by Function 8
On 11 May 2018, the Ministry of Home Affairs announced the detention without trial under the Internal Security Act (ISA) of Mohamed Faishal bin Mohd Razali (Faishal), a 27-year-old parking warden. Presumably, he was issued a detention order in April and was arrested a month earlier.
With the arrest and detention of Faishal, there are now 22 people detained under our notorious ISA. Three of the 22 have now been in prison for more than 16 years.
When Malaysia repealed her Internal Security Act in 2011, sixteen former ISA prisoners detained from 1963 to 1990 issued a statement calling upon the Singapore government to do likewise. The Ministry of Home Affairs responded with the usual Cold War parlance, alleging that the detainees were involved in “Communist United Front activities” and a “Marxist plot”. In response, the former detainees called upon the government set up an independent commission of inquiry to investigate their arrests and detention. The call went unheeded to this day.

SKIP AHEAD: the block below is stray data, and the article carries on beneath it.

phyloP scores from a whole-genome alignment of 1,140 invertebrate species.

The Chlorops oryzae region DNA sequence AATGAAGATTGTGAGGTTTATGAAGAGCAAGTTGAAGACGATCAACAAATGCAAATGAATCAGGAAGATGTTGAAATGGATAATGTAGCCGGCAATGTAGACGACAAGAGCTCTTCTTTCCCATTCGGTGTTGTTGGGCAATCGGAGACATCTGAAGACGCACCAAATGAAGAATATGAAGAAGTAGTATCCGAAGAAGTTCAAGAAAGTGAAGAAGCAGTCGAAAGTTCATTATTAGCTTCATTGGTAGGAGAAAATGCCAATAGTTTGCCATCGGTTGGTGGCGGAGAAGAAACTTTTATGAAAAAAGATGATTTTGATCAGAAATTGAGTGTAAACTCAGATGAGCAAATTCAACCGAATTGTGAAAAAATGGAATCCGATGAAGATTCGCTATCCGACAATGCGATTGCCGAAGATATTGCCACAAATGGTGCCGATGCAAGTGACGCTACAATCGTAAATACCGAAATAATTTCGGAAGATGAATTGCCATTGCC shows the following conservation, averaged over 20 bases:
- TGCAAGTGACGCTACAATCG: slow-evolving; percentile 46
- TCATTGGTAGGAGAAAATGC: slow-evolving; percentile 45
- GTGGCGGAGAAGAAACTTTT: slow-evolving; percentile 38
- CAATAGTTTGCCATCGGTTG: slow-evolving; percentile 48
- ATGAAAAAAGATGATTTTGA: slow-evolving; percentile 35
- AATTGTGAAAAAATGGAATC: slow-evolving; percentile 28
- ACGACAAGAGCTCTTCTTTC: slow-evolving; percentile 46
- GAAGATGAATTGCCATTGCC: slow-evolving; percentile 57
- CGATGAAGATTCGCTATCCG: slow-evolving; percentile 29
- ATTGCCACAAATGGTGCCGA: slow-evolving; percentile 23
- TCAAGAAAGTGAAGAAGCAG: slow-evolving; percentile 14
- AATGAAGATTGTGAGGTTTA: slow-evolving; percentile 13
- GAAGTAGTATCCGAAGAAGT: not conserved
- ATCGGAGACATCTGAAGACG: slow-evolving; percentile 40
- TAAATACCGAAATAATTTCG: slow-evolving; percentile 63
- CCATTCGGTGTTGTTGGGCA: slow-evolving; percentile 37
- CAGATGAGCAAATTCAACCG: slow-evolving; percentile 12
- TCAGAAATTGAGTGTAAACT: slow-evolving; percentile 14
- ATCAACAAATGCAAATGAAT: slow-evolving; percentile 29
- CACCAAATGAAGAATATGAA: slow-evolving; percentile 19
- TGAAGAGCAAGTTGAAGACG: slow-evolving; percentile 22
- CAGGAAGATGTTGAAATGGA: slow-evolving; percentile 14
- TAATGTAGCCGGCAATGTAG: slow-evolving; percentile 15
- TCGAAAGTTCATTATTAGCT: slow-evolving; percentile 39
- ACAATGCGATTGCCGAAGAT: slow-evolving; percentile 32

While it is true that after the repeal of the ISA, Malaysia enacted several unjust laws such as the Security Offences Act (SOSMA), the Prevention of Crime Act (POCA) and others, these laws may now be swiftly repealed with the change of government on 9 May 2018 and the appointment of constitutional law expert, Mr Tommy Thomas as the Attorney General. Mr Thomas has promised that Malaysia will be governed by the Rule of Law and due process will be strictly observed. Sixty years of mismanagement of the judicial system by the BN government will be righted.
Sadly, it is unlikely that the present Singapore government will ever stop using the ISA. The ISA is an indispensable crutch. The government will not know how to rule without this law.
Singapore will, therefore, remain the only first world country to reject the people’s basic right to fair and open trial